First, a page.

02 September 2014

The Most Picturesque Town Square in the World

Guimarães, the small city Mom and Marsh and I are staying in tonight, is one of the most beautiful places I've been in the world; made all the more exquisite by how harrowing our journey was getting here today.

We drove here today--the birthplace of Portugal--from Cascaís, which is near Lisbon, and about a five-hour drive. If you drive steadily.

I had forgotten, when I made our plans for this week, that a small country doesn't necessarily mean tiny. I had also forgotten that when Ian and I visited here 7 years ago we had rented our car in Porto--less than two hours away.

Jet lag, general anxiety, gut issues,  some difficulty with maps and road signs and smart-phone driving directions (very stupid phone, in this case); a long stay at a turnpike rest stop for me to sleep the drooling sleep of the internationally exhausted; the necessity for Marsh to then take over driving from me for a time, and then us getting mired down in hilly, cobbled Coimbra's traffic with the poor man at the wheel of a gutless stick shift, with no Portuguese sign-reading skills, and no experience driving in the country that vies with Greece for Europe's most dangerous roads; a refreshing (enough) stroll through Coimbra University's Botanical Garden (Coimbra University is the second oldest university is the world that has been in operation full-time, starting in the early 1200's); a short discussion of whether or not we should forfeit our lodging in Guimarães (still about 2 1/2 hours further along) and try to re-navigate the narrow, winding streets of Coimbra in search of alternate lodging; but deciding ultimately to go on (I had recovered and the drive seemed way easier to me than a search for a room would be the), where we got to experience  insane drivers (I was going 90 with the flow of traffic, at one point, and two Mercedes flew by me going at least 150, one car-length apart, barely able to keep to their lane) . . . where was I?

Well we made it; Mom and Marsh's room looks out over the idyllic square; we covered two cafe tables with local specialties around 8:30 pm (about 30 minutes before the locals started trickling in to eat) and ate them all, and I am delighted to be here :-)

And now I will sleep.

one-fingered on my phone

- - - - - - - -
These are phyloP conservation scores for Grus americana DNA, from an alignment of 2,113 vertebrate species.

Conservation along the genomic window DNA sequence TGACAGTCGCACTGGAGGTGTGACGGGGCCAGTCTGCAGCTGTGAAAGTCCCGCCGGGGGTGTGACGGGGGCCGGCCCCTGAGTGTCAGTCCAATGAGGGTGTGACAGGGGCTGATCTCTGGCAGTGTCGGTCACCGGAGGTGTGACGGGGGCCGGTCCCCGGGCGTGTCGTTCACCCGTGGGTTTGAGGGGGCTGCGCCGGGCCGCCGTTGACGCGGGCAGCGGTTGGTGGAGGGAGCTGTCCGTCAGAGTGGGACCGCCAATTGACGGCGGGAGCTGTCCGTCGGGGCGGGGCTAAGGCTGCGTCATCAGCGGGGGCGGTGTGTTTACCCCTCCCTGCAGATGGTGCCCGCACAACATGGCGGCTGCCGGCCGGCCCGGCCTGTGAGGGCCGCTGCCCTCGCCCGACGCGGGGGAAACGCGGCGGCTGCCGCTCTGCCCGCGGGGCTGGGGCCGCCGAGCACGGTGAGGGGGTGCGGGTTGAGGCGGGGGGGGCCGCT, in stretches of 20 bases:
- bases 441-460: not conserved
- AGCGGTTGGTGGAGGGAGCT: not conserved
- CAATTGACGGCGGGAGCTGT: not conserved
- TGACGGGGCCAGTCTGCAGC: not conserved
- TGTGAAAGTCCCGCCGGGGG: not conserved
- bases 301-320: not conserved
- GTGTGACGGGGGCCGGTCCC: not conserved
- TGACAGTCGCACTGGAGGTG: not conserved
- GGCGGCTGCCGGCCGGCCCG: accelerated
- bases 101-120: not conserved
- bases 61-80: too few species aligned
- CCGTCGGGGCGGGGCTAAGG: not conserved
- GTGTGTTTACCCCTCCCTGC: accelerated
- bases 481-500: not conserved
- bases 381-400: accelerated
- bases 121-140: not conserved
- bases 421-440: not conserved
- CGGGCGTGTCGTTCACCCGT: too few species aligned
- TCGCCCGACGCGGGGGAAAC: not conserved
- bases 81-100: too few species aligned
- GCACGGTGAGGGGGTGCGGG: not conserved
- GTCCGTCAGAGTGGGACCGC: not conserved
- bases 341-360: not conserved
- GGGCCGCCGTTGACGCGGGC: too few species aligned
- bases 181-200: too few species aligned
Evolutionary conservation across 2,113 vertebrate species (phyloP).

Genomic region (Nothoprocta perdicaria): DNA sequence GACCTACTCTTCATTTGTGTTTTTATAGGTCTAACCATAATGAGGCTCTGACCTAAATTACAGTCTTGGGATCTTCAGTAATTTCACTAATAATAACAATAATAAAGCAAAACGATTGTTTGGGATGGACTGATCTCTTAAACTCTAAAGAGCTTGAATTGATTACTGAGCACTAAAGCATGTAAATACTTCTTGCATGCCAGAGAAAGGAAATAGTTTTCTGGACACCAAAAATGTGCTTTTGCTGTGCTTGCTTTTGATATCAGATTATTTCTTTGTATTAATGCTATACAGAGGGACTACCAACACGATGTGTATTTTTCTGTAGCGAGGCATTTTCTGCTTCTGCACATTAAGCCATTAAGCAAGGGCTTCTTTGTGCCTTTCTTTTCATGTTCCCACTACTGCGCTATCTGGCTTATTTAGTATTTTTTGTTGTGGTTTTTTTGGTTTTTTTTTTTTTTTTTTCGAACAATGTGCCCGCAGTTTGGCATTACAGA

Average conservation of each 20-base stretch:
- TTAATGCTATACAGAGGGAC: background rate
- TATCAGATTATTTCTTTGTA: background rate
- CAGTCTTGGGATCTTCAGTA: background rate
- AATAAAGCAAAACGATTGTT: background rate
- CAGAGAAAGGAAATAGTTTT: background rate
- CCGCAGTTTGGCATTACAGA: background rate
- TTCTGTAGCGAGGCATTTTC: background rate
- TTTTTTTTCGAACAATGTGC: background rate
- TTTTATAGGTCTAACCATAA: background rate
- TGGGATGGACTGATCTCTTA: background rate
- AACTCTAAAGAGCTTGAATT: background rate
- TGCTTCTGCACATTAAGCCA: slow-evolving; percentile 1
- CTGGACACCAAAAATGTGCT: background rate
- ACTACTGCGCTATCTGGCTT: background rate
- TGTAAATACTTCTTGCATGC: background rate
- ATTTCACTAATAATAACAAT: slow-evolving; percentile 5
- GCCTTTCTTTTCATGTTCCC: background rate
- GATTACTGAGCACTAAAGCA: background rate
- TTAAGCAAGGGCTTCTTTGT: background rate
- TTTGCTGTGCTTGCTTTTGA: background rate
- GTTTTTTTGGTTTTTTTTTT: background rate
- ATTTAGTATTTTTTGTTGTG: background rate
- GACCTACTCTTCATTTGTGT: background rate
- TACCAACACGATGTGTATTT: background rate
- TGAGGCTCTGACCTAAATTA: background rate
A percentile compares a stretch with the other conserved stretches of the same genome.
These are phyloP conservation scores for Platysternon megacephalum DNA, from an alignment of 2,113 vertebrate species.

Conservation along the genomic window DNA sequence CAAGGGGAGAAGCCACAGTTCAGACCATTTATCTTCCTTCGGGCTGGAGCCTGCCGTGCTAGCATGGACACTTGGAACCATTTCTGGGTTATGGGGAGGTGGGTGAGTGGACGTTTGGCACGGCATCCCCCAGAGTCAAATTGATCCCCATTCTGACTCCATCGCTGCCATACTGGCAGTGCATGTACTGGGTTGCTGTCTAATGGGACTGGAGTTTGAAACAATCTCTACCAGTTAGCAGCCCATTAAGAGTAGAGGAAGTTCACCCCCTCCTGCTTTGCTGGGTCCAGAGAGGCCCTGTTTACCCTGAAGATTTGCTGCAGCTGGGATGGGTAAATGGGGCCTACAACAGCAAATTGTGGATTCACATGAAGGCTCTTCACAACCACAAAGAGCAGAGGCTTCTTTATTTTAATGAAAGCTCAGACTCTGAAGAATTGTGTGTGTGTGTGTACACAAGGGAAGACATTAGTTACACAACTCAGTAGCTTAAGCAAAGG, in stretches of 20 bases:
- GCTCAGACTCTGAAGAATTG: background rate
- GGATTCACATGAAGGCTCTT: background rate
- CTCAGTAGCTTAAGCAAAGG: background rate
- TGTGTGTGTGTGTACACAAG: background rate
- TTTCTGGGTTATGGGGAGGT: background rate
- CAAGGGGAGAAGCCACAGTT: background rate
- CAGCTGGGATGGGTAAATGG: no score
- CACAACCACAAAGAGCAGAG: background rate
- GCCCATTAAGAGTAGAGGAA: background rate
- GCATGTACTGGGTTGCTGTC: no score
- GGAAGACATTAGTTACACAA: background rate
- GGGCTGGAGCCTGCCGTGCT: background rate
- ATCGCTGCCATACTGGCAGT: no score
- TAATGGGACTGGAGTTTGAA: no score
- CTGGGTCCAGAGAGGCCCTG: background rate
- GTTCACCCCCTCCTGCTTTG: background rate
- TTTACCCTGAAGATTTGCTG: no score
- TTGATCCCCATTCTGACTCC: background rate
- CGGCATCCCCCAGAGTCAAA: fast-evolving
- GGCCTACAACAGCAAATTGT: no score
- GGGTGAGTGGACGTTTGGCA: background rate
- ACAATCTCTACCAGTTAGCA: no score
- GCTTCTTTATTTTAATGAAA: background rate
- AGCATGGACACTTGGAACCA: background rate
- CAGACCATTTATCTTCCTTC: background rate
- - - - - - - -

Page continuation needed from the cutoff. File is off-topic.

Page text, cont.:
2 comments:

  1. I looked up statistics on traffic fatalities in Europe. In the late 90s, Portugal had 118 fatalities per million inhabitants per year, which was second only to Greece (with 149) on a list of core European countries. However, in recent years, Poland has taken first place in that set with 109, Portugal was still second at 97, Slovakia third at 94 and Greece fourth at 91.

    However, none of those numbers can compare with Kazakhstan at 219 or Russia at 186. Indeed, in a larger set of European countries, Portugal is 18th and Greece 21st. In general, the wealthier a European country is, the lower the fatality rate is (although Kazakhstan and Russian are outliers with higher fatalities than expected for their GPD per capita).

    Here's the larger set, with traffic fatalities per million inhabitants per year in parentheses:
    Kazakhstan(219), Russia(186), Armenia(181), Georgia(157), Bosnia and Herzegovina(156), Belarus(144), Moldova(139), Ukraine(135), Azerbaijan(131), Albania(127), Lithuania(124), Montenegro(118), Romania(111), Poland(109), Latvia(108), Bulgaria(104), Croatia(104), Portugal(97), Turkey(96), Slovakia(94), Greece(91), Serbia(81), Macedonia(79), Hungary(77), Cyprus(76), Belgium(72), Czech Republic(71), Slovenia(66), Estonia(65), Luxembourg(65), Italy(62), Austria(53), France(49), Finland(47), Germany(43), Switzerland(43), Spain(41), Netherlands(39), Iceland(38), Malta(38), Ireland(35), United Kingdom(35), Denmark(30), Sweden(30), Norway(29), San Marino(0)

    And Portugal is also safer than the US, which has 116 fatalities per inhabitant per year. Worst in the world is Eritrea at 484.

    So stay safe and be confident that Portugal is not that bad in comparison to many places!

    ReplyDelete
  2. I'm assuming there's a typo in that US statistic, as I'm pretty sure we don't all die 116 times in a year!

    ReplyDelete